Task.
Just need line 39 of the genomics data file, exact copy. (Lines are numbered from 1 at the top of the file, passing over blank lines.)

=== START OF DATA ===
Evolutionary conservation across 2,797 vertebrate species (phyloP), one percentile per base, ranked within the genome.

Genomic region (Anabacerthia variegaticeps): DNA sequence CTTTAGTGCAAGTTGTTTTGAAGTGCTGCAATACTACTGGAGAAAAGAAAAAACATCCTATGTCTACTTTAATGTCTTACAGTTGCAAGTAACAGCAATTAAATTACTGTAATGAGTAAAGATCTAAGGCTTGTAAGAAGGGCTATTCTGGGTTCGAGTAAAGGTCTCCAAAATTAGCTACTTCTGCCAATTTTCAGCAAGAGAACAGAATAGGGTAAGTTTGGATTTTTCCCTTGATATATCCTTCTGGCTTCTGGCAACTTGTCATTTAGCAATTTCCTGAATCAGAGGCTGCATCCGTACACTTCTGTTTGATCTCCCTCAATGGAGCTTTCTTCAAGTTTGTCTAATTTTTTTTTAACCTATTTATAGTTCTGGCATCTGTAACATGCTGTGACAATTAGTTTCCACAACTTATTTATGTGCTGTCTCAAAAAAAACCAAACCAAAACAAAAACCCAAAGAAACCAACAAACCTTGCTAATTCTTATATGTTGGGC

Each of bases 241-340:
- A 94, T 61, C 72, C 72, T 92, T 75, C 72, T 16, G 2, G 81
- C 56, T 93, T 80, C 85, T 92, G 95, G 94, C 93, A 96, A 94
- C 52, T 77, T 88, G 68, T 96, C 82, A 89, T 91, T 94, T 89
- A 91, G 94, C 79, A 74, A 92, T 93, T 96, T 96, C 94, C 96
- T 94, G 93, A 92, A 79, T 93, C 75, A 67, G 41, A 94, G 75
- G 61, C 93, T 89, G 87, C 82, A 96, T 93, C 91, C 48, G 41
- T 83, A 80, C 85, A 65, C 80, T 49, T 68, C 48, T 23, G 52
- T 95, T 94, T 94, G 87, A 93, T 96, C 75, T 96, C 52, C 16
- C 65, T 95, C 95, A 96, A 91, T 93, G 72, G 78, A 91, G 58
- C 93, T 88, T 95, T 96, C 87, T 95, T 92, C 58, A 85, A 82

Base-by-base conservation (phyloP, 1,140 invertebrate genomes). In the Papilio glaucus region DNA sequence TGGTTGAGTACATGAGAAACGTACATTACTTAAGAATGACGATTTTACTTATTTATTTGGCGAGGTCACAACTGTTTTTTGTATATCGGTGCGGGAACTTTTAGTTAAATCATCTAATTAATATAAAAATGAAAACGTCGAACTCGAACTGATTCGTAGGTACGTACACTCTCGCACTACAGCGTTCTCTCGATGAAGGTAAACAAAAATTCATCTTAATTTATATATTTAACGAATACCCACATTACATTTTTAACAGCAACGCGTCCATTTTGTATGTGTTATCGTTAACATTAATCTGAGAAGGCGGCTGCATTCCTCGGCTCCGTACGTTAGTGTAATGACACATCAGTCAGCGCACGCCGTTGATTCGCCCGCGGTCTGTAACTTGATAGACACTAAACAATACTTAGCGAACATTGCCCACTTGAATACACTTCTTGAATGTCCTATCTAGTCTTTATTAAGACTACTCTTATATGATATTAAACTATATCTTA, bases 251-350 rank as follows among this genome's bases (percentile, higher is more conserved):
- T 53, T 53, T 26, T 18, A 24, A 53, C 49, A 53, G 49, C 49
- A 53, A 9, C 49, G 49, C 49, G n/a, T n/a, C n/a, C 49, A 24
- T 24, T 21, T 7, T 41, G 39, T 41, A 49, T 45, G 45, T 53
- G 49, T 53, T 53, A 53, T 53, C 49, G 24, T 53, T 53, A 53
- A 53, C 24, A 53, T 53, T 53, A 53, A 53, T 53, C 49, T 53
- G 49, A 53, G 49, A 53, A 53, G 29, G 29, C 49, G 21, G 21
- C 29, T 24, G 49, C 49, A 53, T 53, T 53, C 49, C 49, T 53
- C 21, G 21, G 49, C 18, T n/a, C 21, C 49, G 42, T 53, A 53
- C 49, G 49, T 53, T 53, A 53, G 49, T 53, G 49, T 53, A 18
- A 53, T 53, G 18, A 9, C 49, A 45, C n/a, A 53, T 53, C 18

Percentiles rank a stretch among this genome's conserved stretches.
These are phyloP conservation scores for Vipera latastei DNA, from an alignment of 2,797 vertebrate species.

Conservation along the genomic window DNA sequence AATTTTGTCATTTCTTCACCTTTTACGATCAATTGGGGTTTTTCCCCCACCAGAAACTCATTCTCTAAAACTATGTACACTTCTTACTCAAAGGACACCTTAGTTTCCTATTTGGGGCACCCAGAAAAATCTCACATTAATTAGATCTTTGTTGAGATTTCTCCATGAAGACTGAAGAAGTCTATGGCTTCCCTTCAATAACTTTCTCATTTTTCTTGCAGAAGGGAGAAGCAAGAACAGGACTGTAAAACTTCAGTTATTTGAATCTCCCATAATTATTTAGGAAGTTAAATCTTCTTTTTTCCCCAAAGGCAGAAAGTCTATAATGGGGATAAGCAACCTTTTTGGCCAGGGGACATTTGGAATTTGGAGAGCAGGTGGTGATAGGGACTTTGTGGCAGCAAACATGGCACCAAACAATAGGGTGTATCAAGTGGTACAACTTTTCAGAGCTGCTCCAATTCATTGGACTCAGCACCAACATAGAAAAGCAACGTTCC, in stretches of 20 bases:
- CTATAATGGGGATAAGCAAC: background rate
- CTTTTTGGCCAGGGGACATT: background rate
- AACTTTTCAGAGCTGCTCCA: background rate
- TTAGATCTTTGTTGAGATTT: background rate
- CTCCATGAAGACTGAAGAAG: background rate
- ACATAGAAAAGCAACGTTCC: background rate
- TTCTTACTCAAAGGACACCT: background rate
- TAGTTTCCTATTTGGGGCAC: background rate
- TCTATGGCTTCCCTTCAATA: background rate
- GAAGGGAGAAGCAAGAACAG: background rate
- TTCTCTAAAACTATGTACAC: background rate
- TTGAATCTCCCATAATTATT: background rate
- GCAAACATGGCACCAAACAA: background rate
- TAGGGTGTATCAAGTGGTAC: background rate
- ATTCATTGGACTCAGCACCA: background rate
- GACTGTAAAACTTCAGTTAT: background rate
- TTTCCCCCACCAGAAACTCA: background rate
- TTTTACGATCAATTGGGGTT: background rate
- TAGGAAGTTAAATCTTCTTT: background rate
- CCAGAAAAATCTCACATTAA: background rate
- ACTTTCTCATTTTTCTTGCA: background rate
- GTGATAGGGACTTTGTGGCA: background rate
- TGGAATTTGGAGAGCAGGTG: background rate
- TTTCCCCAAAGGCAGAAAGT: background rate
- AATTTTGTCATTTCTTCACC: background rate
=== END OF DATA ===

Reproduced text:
- TTGAATCTCCCATAATTATT: background rate